There are some limitations to Nevada’s Implied Consent Law that could protect you from having to provide blood samples. For example:

  • If you have hemophilia or a heart condition that requires the use of an anticoagulant, you are exempt from a forced blood draw. However, you may still be required to submit to a breath or urine test if the officer believes you were driving under the influence.
  • If you are a minor under the age of 18, the officer must make reasonable attempts to notify your parents or legal guardian of the test.
  • Law enforcement must have reasonable grounds to believe you were driving under the influence before enforcing implied consent to an evidentiary test.

It is vital that you contact a skilled DUI attorney as soon as possible to help collect the proper evidence and start building a strong case for your defense.

Nevada DUI Implied Consent FAQs

Q. What test do I have to take under the implied consent law?

Nevada implied consent law requires drivers suspected of DUI to submit to an evidentiary chemical test, including:

These tests are meant to determine the concentration of alcohol or drugs in the body. It is illegal to refuse a blood test as explained in NRS 484C.160 unless your health exempts you.

Q. Can I get my driver’s license back if I refuse a test?

Your license is automatically revoked if you refuse an implied consent test. However, you can choose to challenge the revocation by requesting a DMV hearing. An experienced DUI lawyer can help you through this process and ensure your rights are upheld. The DUI attorneys at Hayes Wakayama have been very successful at challenging refusal cases.

Q. Can I choose which test to take when pulled over for DUI?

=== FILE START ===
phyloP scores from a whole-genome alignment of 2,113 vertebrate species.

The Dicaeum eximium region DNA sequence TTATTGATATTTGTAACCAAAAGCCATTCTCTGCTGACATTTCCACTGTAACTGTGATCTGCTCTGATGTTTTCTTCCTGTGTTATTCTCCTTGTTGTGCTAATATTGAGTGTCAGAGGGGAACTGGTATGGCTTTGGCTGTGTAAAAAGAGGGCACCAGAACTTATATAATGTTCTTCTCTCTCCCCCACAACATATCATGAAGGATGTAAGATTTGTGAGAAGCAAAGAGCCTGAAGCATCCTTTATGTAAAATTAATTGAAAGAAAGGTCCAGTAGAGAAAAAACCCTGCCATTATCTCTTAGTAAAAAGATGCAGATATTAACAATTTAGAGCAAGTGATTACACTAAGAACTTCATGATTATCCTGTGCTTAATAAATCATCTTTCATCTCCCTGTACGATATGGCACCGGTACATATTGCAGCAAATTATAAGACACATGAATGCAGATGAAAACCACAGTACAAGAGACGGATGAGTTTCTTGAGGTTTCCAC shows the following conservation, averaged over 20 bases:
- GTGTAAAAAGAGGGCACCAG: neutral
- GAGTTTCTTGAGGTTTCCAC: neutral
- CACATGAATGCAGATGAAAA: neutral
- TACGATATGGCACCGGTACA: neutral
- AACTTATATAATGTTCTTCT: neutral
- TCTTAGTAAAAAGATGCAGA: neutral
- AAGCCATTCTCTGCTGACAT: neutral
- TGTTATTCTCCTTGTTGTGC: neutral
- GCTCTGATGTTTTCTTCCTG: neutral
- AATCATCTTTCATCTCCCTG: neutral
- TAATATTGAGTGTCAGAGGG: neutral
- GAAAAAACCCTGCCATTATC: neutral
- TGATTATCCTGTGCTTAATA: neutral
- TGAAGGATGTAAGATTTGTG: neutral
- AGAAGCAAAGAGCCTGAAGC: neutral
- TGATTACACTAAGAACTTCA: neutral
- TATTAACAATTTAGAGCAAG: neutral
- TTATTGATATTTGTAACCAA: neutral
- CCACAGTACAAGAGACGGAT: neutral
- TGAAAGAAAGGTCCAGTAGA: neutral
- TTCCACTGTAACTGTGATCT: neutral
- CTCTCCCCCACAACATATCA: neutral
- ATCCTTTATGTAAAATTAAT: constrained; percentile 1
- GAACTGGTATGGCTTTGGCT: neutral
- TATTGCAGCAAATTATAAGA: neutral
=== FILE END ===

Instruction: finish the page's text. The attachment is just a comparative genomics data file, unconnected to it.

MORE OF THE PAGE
When an officer has reasonable ground to believe a driver is intoxicated from alcohol and NOT drugs, that person can choose between a breath test or a blood test (in first offense cases) in that circumstance. However, if the suspected DUI driver chooses to take a blood test when breath testing is available, that individual can be charged fees for the blood test if convicted of DUI.

Q. What if I refrain from saying anything?

Even if you do not verbally refuse to take an evidentiary test, law enforcement officers can take your silence or vague answers as a refusal to submit to testing. In fact, refusing to respond and requesting to speak with an attorney constitutes a refusal under Nevada law.

Q. Can I contest blood test results?

Absolutely. Both alcohol and drug analysis are performed by machines that are subject to both human and machine error, not to mention sample collection, chain of custody, refrigeration and/or sample preparation error. Several factors can play into unreliable blood/breath test results in a Nevada DUI case. A defendant can also request that his/her blood sample be independently tested. Conflicting results can raise a reasonable doubt that law enforcement conducted the test properly.

Las Vegas DUI Lawyers that Will Challenge your Alleged Implied Consent Refusal in Las Vegas

It can be overwhelming to learn that your blood alcohol content (BAC) is alleged to be .08% or higher. You may be wondering what to do next and how you can protect yourself and your family. Our Las Vegas DUI attorneys have the knowledge and experience to build a strong defense that will result in decreased charges or even a dismissal. Contact our Las Vegas DUI attorneys for the support and advocacy you need to get fair treatment.


¹NRS 484C.160

²NRS 484C.110

³NRS 484C.120

NRS 484C.130

NRS 484C.430

By |2022-02-21T19:02:12+00:00November 22nd, 2021|implied consent, implied consent law, nevada implied consent law|